“Basically, the idea here is that you have, … nominally, up to five” unmanned aircraft escorting a single F-22, F-35, or the fighter platform element of the Next-Generation Air Dominance system. The pilots of these aircraft are “essentially, calling ‘plays,’ and … using those other unmanned combat aircraft … as a formation to do things that make sense, tactically.”

This approach will create a wide range of combat “opportunities,” Kendall said. But the exact mix of aircraft and the “pre-programmed … plays … are all things that we have to sort out, so we’re getting that one started.”

A New Unmanned Bomber Escort

“The B-21 is a very expensive aircraft” and Kendall wants to “amplify” its capability with more range and weaponry, delivered by escort aircraft, although he said the term “escort” or “accompanying” is not necessarily how it will be employed.

“The tactics are very much to be determined,” he said.

These aircraft will be networked together, controlled by an operator onboard the B-21, to operate “as a formation in some loose sense … against a modern enemy.”

The unmanned aircraft build on the “Skyborg” demonstrations of the last few years, but “what I’m describing is an acquisition program; a weapon system procurement program,” Kendall said. He told press last week that he plans to get the two new aircraft into the fiscal 2023 budget submission.

“We’re going to go from demonstrations and experiments and technology maturation and risk reduction into full-scale development, or engineering, manufacturing, development, production,” he said. While it will take some time to “sort all that out, … we’re going to get on with building something … It’s a commitment to go forward.”

He said that despite previous efforts, “we hadn’t committed to [a program of record] before. So that’s a major change, actually.”

There’s “a fair amount of analysis work to do,” Kendall said, and he’s moved his analysis shop from the A9 to the Secretariat, “to support both the Air Force and Space Force.”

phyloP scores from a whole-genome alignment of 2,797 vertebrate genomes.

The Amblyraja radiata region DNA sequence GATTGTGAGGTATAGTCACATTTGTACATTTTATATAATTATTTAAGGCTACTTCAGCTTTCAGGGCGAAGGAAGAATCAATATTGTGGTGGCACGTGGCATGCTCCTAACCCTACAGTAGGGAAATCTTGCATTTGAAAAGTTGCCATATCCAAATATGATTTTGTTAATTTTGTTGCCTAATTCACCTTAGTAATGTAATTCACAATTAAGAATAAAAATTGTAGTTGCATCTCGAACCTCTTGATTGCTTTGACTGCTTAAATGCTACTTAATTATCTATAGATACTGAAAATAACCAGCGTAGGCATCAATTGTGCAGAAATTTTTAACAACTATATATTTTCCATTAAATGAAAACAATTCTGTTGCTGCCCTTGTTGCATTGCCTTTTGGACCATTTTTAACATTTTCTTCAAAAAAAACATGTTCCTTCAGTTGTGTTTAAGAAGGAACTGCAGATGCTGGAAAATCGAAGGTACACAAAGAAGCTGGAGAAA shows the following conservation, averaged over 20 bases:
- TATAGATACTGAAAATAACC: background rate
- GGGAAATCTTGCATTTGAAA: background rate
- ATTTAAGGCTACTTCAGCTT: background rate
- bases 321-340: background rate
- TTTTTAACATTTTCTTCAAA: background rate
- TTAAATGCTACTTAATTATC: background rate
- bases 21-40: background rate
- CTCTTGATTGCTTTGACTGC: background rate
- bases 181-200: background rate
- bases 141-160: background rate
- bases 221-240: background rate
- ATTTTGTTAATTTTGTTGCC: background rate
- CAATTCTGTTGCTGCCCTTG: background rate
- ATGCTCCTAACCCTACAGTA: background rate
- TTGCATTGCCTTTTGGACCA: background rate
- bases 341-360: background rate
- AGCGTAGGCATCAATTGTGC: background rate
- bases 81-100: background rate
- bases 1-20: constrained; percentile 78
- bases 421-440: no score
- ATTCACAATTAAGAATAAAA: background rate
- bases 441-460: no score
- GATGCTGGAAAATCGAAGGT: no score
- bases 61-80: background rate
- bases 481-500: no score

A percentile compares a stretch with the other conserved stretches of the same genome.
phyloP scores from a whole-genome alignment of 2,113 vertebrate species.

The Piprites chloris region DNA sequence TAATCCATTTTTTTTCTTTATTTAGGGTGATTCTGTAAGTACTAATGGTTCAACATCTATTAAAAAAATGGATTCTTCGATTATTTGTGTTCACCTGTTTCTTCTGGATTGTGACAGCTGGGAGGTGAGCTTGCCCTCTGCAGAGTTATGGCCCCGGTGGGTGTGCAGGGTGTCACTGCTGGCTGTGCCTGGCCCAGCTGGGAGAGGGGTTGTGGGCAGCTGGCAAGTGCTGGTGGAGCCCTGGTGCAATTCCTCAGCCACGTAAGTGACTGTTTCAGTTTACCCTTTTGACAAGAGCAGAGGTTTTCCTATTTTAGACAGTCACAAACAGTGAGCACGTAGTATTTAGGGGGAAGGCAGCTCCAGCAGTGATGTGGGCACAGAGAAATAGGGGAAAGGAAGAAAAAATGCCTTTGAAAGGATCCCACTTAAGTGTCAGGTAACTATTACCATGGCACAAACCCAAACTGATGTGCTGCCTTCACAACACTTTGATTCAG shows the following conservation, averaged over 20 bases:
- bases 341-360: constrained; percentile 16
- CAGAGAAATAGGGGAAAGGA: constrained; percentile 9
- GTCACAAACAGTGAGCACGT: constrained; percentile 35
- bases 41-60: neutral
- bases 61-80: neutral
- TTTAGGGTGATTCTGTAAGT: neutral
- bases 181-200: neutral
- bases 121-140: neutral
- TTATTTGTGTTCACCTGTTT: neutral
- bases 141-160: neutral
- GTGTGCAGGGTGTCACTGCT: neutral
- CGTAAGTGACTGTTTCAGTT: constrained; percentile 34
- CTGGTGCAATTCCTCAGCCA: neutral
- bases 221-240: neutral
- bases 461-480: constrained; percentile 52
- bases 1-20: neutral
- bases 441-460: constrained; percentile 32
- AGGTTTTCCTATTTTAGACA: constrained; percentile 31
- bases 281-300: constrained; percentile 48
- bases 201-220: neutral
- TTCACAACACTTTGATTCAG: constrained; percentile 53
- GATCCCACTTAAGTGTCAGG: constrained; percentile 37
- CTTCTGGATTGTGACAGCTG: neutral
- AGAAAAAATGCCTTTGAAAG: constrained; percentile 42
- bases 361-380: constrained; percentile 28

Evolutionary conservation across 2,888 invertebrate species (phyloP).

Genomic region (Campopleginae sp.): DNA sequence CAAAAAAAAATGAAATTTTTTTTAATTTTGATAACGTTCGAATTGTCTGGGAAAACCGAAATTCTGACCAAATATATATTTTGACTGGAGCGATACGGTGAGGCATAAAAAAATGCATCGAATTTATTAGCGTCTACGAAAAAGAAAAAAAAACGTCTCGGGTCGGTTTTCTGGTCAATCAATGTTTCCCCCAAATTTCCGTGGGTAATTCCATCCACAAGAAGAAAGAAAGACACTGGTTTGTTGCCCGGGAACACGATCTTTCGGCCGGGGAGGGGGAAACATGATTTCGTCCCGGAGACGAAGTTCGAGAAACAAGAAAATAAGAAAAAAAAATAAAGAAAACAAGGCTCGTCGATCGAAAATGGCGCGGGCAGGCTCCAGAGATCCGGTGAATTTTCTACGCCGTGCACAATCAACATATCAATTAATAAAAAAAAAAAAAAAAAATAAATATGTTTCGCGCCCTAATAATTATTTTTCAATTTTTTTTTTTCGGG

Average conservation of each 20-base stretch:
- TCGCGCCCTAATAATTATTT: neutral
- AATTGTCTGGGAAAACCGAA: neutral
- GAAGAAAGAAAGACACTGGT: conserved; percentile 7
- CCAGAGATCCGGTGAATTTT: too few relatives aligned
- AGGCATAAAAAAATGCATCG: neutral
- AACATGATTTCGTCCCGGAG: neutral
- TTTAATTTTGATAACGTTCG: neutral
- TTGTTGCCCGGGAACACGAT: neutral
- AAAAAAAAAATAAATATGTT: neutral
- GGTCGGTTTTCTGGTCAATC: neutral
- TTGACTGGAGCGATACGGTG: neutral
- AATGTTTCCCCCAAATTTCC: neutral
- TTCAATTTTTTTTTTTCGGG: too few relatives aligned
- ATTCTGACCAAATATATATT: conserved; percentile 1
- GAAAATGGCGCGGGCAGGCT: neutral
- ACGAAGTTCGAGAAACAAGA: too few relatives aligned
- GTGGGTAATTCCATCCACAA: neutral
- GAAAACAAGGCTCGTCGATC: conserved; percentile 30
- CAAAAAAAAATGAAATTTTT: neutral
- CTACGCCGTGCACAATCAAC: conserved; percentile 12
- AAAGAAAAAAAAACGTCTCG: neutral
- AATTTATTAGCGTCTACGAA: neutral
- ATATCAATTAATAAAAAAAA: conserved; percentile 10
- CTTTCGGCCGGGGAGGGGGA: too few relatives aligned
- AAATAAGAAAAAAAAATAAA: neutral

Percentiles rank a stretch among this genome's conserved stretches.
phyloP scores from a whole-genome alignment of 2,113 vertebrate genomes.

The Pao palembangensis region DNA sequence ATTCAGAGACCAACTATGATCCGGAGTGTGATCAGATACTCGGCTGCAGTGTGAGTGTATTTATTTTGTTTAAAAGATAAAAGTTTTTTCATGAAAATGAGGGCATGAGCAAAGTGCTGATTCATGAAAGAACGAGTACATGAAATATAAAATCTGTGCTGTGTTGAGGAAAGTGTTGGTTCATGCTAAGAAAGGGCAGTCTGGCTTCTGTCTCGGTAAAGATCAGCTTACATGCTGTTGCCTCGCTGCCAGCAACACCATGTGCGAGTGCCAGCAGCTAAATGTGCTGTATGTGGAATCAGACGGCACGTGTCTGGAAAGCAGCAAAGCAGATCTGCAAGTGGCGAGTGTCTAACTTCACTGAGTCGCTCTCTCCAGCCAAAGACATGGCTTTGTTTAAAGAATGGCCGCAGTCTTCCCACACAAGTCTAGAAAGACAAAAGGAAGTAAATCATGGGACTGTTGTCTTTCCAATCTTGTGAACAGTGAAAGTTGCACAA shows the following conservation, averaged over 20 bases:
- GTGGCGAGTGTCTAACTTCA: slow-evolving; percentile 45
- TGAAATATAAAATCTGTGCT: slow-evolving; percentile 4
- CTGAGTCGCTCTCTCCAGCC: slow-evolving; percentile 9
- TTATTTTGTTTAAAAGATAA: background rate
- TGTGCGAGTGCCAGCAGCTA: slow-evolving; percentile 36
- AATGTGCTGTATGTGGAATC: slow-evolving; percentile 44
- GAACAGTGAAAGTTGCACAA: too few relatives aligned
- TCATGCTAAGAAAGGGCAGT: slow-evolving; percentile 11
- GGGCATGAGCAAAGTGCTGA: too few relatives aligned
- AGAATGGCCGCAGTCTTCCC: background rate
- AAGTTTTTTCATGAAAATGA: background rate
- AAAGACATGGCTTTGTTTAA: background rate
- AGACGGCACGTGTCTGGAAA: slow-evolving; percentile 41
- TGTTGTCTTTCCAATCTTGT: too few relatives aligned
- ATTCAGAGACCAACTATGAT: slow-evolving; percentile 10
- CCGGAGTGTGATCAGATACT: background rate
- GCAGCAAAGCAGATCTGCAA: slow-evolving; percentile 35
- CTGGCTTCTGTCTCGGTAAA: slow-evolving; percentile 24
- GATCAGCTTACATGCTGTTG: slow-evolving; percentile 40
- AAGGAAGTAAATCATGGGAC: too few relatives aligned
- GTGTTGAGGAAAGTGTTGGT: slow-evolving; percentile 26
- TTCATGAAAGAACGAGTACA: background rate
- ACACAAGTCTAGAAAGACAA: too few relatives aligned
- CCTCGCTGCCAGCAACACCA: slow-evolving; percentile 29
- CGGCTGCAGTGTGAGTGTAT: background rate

The emphasis, he said, will be on “moving fast,” as it has been for several years, but “going in the right direction is pretty important, too. And so we want to make sure we do the work up front to make sure we’re going in the right direction and … get to meaningful opportunities [and] operational capability as quickly as we can.”

The two new aircraft programs, he said, will be “acknowledged classified” programs, meaning that their funding will be public but details of the systems will be held closely to avoid giving China “a head start” in figuring out countermeasures.

Kendall also said that he’s uninterested in technologies that don’t contribute “meaningfully” to combat efforts.

“One or two of something often isn’t meaningful … It’s interesting and it helps you learn, but it doesn’t get you where you want to be, operationally.”

Although Kendall acknowledged that the B-21 is expected to fly in 2022, “You’re not going to see much of it,” to avoid compromising its technologies, he said.

The NGAD has been underway since Kendall was the undersecretary of defense for acquisition, technology, and logistics, but has gone beyond the technology demonstrator stage, he said. It has “moved forward very well” and will be the next-generation fighter after the F-35, but as part of a system of systems, Kendall noted. The other elements of the system, he said, “will be backward compatible” to fourth-generation aircraft, as well.